Includes video report
A disputed $50 million lottery win is set to enter civil court as the Ontario Lottery and Gaming Corporation pays out about $31 million of the prize to its 19 original claimants, leaving the remainder to be fought over in court.
Nineteen employees of a Toronto-area Bell call centre originally claimed the $50 million Lotto Max prize from Dec. 31, only to have their claim disputed by several other people who said they should have been on the list, as well.
For the past several weeks, the OLG has been conducting an investigation into the claim, consisting largely of interviewing all the would-be winners to see if their stories match up. Awarding part of the prize, and pouring the rest into court, indicates there's no suspicion of criminal activity — but also that the OLG investigators, who've been in discussions with lawyers for both the original and the additional claimants, believe there's some credence to the claims that more people should have been included.
The $50 million prize is being divided into 30 shares of approximately $1,667,915.53, including interest — that means $31,690,395.07 is being paid out Monday and the remaining $18,347,070.83 will be decided in court.
Lawyer Marek Tufman, who is representing nine of the additional claimants, said there may be as many as 11 who eventually come forward.
Mr. Tufman said he'll file a statement of claim on behalf of his nine clients by the end of this week.
"I think it is more fair than holding up the group of 19 until such time as everything is settled," he said. "This way they're going to get the undisputed shares, and it preserves the balance of the shares to be argued over."
Mr. Tufman said he's optimistic the matter can be settled out of court.
"It's always in the interest of all parties to settle if it can be done."
Playing in a lottery pool can be tough luck
Play the lottery with buddies from work.
Spend an eternity, a fortune, and your sanity tussling over the cash.
The scene playing out for two groups of employees in the Toronto area — each claiming a $50 million jackpot, only to find part of their cash payout put on hold because of competing claims of who bought in, who meant to buy in and who should have been included — plays into some of the most basic psychosocial instincts of trust and group loyalty.
The case of a group of Bell employees wanting in on a prize claimed by 19 of their colleagues is set to become a civil suit after the Ontario Lottery and Gaming Corp. divided the $50 million prize into 30 shares on Monday. Nineteen of those shares were paid out to the original co-workers who claimed the cash; the other 11 were put into civil court, where they await a legal tussle over the winnings.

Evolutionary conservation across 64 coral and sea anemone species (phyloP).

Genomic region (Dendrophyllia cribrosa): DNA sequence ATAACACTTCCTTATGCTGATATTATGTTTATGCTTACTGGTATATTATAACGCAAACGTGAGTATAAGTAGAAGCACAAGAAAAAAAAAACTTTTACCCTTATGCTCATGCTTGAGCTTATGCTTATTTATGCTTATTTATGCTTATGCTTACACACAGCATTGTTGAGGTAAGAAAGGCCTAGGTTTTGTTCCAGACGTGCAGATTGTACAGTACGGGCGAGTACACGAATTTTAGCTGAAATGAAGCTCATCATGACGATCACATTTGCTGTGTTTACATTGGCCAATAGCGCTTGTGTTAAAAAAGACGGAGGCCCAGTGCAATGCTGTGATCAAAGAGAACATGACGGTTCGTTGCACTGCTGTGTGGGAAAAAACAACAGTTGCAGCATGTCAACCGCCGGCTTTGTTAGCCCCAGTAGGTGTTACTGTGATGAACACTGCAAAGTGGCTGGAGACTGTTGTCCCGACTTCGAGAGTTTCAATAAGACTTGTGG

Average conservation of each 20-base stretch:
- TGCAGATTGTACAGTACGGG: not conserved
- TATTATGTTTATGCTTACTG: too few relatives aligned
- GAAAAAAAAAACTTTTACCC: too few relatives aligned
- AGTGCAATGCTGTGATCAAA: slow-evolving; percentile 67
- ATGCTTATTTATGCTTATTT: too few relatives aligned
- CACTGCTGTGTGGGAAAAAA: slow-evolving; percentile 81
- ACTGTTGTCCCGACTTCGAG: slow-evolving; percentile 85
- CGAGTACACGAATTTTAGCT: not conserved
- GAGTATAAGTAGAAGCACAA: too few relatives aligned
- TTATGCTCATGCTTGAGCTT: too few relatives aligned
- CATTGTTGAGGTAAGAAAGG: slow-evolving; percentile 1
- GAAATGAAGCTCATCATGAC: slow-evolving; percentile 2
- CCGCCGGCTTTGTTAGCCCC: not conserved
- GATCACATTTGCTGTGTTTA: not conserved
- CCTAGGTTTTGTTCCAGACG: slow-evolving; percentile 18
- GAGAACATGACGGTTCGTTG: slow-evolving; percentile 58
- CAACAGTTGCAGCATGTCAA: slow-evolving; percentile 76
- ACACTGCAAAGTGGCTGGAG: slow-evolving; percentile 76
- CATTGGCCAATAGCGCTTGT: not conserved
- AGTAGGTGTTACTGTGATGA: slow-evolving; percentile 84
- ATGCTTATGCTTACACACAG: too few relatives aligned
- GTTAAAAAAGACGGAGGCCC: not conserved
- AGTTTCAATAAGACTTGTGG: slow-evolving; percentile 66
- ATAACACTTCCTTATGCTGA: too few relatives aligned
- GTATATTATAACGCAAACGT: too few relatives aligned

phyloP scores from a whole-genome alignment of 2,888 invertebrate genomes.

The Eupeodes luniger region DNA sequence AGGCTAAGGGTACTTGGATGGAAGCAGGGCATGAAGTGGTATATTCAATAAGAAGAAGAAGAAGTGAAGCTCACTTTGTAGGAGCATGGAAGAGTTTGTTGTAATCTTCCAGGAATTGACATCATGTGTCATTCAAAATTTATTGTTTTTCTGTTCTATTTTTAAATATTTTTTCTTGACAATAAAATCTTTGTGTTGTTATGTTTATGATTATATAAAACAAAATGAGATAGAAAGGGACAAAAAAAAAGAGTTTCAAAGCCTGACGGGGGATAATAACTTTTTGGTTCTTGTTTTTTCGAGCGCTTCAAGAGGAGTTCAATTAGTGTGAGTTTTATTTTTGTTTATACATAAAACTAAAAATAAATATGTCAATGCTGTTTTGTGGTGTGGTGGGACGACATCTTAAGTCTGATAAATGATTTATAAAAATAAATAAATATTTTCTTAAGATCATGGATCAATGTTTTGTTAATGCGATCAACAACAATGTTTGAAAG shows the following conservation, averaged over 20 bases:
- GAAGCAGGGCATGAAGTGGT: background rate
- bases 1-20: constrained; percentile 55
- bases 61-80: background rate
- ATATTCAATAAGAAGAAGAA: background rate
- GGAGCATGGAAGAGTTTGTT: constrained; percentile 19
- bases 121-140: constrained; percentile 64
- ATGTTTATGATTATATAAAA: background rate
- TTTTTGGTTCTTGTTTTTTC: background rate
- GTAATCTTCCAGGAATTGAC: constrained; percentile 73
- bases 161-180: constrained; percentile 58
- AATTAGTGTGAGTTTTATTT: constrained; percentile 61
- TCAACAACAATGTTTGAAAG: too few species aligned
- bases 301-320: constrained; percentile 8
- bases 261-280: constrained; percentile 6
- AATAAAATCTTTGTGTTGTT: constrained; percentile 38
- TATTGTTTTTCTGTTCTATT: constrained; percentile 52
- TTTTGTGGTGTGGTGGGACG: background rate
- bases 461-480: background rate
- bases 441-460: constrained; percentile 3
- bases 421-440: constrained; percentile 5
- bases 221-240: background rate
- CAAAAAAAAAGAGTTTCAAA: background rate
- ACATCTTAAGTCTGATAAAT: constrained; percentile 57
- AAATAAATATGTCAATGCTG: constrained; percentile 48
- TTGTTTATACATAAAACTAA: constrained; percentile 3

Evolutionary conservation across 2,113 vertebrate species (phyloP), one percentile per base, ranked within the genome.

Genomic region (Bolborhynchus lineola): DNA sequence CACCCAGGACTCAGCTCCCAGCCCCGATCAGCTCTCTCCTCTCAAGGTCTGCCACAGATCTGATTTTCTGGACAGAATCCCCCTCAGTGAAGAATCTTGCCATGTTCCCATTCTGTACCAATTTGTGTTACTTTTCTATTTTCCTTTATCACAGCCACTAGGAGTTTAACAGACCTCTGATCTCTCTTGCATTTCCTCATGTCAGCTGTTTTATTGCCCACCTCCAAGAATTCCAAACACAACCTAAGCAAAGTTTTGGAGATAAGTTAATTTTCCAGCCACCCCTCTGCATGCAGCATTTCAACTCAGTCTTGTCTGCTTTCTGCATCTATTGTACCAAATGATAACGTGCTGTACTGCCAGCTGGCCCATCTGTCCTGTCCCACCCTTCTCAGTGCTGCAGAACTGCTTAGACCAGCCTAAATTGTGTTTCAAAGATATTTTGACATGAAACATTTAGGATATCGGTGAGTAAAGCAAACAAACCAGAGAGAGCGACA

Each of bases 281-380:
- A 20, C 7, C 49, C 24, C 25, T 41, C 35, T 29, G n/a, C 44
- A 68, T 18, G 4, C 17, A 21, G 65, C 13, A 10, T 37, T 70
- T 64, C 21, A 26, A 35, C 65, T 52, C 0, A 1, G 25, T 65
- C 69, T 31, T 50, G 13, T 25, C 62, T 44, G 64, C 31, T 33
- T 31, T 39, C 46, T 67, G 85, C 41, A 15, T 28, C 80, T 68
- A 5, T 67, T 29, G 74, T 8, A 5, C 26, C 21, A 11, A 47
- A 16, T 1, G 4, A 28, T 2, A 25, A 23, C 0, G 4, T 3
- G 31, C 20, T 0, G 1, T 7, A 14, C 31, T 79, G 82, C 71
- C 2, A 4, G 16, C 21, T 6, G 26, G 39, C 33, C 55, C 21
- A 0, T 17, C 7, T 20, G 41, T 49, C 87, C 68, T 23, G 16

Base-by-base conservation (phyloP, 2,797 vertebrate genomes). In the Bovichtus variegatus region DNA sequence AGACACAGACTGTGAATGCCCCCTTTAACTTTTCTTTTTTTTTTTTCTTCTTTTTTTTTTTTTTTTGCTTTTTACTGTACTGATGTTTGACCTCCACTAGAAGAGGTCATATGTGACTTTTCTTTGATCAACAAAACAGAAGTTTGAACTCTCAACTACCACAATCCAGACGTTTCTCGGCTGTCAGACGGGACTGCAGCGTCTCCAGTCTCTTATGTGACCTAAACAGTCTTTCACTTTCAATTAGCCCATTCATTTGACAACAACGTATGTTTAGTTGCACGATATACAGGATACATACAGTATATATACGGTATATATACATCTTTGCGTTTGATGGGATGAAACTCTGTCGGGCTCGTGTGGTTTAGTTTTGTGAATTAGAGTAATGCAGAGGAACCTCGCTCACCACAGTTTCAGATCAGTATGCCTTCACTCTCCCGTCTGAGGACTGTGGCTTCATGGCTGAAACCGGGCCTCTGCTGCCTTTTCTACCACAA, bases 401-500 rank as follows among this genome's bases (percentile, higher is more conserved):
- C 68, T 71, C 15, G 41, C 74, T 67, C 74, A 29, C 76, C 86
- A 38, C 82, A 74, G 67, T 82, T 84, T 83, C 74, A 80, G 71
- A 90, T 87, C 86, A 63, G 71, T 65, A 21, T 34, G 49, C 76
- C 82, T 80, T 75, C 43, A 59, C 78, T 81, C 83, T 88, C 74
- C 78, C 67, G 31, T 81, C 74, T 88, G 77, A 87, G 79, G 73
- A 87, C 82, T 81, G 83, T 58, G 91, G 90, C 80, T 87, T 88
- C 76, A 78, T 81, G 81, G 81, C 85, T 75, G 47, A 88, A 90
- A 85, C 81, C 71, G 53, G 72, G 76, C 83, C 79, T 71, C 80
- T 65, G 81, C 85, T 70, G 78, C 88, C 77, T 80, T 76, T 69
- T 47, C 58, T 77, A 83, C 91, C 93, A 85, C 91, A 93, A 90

It will build on a growing, often fuzzy file of Canadian lottery-dispute case law, in which trust principles (what should you reasonably have expected from your co-workers?) often come into play as much as oral contracts and written evidence.
But the unfolding drama also offers a window on the bizarre psychological politics of workplace lottery pools gone wrong. The combination of group loyalty, the rush of gambling victory and individuals' conviction that they might be cheated out of rightfully won prize money converge to ensure these cases become protracted, hard-fought and bitter.
In six months, three of the OLG's 12 group payouts over $1,000 resulted in disputes. And the workplace fallout can get ugly.
Just ask former workers at the Powco steel plant in Barrie, Ont. For three years, 27 claimants of a $24.5 million jackpot duked it out with four people who also claimed part of the money. They finally settled over Christmas, 2010, but not before the dispute hijacked their lives, turned their workplace toxic and drove most of them to seek employment elsewhere.
"It's supposed to be the happiest time in your life, and it's anything but that," said Travis Rommelaere, who felt forced to quit his job at Powco shortly after the victory that wasn't — he just couldn't take the work environment.